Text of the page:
There may also be a need to re-examine the question set format, because it may prove difficult to seamlessly include the five scripted questions into the conversation without it appearing as being forced. Moreover, using the question sets in the same order may not provide a clear indication of whether a participant’s like or dislike of a topic impacted on their conversation performance.
Communication problems (e.g. conversation) are still seen by autism research and treatment as impairments within the autistic person (APA, 2013), which has been criticised by both autistic people (e.g. Yergeau, 2013) and non-autistic researchers and advocates (e.g. Dinishak and Akhtar, 2013). That conception of autism lends itself to misconceptions of the condition and can stigmatise people with autism. Nicolaidis’ (2012) hypothesis that an emphasis on normalising and curing autistic people leads to stigmatisation towards the condition among both autistic and non-autistic populations. Findings from a study by Gillespie-Lynch et al. (2017) support that hypothesis. People with autism were asked for their perceived importance of finding a cure for autism; a huge majority (87 per cent) said that it was not important and that the funding would be better used to develop supports for them (views in support of the neurodiversity paradigm).
The project presented in this paper had as its primary aim to create supports for autistic individuals in the form of conversation skills training, using technology (VR) that several studies, which have already been mentioned, have shown to be accepted by people with autism due to their benefits and affordances. Moreover, the development of the VW used for the delivery of the intervention was participatory in nature, meaning that people with autism were a part of each phase of its development. That kind of involvement in the research process not only empowers the autistic population, it also has the potential of improving the understanding of autism, which in turn could lead to greater acceptance and reduced stigma.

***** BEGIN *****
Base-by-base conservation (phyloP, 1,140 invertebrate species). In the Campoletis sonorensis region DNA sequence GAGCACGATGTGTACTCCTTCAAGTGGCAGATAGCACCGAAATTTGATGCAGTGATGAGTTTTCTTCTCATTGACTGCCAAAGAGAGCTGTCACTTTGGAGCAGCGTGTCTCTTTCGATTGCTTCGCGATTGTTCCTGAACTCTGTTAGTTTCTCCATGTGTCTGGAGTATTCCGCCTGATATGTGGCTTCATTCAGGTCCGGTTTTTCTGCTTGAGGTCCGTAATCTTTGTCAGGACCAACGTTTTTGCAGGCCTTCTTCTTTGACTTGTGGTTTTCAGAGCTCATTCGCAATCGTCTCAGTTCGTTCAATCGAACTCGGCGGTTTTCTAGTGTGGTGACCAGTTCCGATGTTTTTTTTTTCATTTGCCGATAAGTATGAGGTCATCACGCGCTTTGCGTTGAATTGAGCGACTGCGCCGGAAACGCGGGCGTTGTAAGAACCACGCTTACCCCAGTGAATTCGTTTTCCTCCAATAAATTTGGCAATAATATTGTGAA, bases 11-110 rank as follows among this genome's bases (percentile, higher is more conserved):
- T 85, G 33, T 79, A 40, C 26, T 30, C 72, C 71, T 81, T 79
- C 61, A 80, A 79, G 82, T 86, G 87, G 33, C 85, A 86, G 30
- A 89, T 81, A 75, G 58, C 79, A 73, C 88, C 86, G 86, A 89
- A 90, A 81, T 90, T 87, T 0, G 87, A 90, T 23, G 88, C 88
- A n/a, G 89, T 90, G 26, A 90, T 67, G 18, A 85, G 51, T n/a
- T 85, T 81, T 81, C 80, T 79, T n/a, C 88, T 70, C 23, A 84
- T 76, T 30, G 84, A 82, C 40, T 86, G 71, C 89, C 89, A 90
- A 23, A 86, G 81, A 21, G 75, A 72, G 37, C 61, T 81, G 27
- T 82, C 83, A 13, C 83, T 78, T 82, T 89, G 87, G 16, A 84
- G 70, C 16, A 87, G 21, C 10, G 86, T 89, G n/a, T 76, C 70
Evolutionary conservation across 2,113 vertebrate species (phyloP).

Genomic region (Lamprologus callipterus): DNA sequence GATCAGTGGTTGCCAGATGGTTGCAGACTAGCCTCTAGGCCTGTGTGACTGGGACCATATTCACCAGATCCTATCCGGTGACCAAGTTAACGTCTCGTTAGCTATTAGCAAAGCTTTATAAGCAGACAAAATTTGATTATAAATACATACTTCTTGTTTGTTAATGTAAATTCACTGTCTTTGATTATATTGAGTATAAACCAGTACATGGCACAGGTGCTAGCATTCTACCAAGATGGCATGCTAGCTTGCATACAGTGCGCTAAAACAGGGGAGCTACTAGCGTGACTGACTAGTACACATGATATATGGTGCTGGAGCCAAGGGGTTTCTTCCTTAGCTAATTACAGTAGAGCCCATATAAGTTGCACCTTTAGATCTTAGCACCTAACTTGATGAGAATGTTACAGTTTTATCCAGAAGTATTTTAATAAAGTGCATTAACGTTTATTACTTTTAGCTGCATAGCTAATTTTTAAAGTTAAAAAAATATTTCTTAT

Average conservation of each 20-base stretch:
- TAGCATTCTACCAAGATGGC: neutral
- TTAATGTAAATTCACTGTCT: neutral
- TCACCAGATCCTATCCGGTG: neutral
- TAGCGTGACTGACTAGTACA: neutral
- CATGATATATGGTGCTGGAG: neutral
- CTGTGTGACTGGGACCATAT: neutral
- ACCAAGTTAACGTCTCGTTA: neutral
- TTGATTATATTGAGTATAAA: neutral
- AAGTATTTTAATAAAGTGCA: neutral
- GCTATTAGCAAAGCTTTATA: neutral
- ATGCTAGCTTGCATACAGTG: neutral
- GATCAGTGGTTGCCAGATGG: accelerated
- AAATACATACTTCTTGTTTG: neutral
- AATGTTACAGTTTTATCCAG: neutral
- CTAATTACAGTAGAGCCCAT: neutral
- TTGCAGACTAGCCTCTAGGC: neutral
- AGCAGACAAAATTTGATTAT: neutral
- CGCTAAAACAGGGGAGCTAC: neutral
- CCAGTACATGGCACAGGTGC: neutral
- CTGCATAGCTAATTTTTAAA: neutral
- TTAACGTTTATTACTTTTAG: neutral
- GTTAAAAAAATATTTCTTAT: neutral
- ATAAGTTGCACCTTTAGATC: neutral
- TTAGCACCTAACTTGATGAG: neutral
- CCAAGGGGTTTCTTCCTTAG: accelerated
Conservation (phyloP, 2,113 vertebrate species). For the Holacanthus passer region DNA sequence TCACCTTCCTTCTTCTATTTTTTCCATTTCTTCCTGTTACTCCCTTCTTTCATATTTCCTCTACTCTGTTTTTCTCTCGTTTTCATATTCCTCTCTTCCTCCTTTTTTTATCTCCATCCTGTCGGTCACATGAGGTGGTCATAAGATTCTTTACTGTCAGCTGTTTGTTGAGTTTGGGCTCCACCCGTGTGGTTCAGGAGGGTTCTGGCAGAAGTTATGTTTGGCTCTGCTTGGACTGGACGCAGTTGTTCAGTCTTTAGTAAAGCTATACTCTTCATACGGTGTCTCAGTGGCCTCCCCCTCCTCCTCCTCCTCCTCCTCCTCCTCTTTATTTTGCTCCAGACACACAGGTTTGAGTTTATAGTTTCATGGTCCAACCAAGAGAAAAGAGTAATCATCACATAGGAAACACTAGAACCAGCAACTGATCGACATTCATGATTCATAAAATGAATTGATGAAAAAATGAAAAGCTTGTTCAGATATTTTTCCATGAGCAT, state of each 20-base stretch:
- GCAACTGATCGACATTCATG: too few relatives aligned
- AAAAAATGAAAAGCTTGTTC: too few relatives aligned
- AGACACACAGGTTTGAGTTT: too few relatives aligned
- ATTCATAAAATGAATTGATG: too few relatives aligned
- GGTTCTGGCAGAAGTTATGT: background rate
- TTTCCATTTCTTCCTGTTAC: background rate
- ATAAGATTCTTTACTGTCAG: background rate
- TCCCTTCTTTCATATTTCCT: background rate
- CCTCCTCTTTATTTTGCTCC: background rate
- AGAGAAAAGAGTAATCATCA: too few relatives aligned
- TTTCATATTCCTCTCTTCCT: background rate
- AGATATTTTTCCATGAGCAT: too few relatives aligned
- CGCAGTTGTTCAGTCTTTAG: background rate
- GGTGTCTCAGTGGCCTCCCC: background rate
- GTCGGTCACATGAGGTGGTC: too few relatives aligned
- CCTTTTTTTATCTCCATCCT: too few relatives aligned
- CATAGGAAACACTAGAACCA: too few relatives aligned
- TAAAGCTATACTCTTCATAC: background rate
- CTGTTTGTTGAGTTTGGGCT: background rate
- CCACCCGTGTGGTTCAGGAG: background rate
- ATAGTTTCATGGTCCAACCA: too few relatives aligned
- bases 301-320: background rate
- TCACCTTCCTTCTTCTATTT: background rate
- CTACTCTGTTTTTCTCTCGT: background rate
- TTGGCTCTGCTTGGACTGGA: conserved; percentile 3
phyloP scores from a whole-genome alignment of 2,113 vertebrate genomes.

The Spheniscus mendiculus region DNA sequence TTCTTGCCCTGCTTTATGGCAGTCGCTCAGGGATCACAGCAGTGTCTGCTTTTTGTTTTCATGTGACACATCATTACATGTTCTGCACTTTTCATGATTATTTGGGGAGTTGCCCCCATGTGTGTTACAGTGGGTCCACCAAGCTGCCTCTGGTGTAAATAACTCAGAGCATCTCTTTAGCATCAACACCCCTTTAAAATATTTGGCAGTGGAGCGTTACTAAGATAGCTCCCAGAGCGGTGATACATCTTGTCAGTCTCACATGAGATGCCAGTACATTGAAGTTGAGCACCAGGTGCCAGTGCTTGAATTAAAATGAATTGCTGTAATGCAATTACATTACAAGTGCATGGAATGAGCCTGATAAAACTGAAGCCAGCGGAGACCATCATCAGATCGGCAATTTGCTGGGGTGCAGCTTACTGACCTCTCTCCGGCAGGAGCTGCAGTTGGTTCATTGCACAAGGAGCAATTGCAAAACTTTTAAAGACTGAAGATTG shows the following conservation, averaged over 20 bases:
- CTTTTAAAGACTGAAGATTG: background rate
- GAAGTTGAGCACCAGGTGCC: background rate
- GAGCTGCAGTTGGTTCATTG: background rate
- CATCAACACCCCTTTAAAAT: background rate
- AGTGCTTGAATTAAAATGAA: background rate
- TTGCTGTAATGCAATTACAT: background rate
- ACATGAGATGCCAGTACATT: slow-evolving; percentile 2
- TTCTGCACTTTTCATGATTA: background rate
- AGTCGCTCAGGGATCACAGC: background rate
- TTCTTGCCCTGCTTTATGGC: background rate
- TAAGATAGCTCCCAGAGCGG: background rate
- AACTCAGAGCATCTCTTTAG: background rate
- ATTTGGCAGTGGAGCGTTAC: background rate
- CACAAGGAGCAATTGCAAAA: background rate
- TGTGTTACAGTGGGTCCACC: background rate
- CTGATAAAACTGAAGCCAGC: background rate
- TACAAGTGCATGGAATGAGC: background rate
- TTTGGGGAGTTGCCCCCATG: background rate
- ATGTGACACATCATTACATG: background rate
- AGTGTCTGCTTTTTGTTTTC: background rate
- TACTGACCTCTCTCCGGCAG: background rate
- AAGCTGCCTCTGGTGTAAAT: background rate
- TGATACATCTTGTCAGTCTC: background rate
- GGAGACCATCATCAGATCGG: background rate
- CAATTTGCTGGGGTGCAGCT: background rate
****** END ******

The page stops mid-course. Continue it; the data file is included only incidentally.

The preliminary results presented above indicate some possible positive effects from the intervention; however, its overall efficacy is inconclusive solely based on the self-reported scales.
What this paper has shown is that to better meet the training/education needs of people with NDDs delivered through technological means (e.g. VR, augmented reality, serious games, apps), there is a need to adopt an RRI approach. A closer collaboration between researchers, practitioners, technologists, designers, developers and other professionals relevant to the field of PD would help expand the state of the art of this field, raise awareness of, and knowledge about, the many roles people with NDDs can play in design and stimulate debate on ethical issues, policy and practice relating to the nature of participation.
By conducting research and innovation in a responsible way, we engage with people with NDDs at all stages of technological development for training/education purposes, which can lead to the creation of material that are accessible to a wider range of learners (even neuro-typical). The authors envisage applying PD in future research in the creation of VR environments and conducting longitudinal studies on the effectiveness of PD with people with NDDs. Longitudinal studies would also be a more dynamic approach to collection of research data, because one-off studies cannot keep up with the rapid pace of technological evolution, irrespective of how well they are designed. This could be alleviated if the technology is developed with the end user (people with NDDs).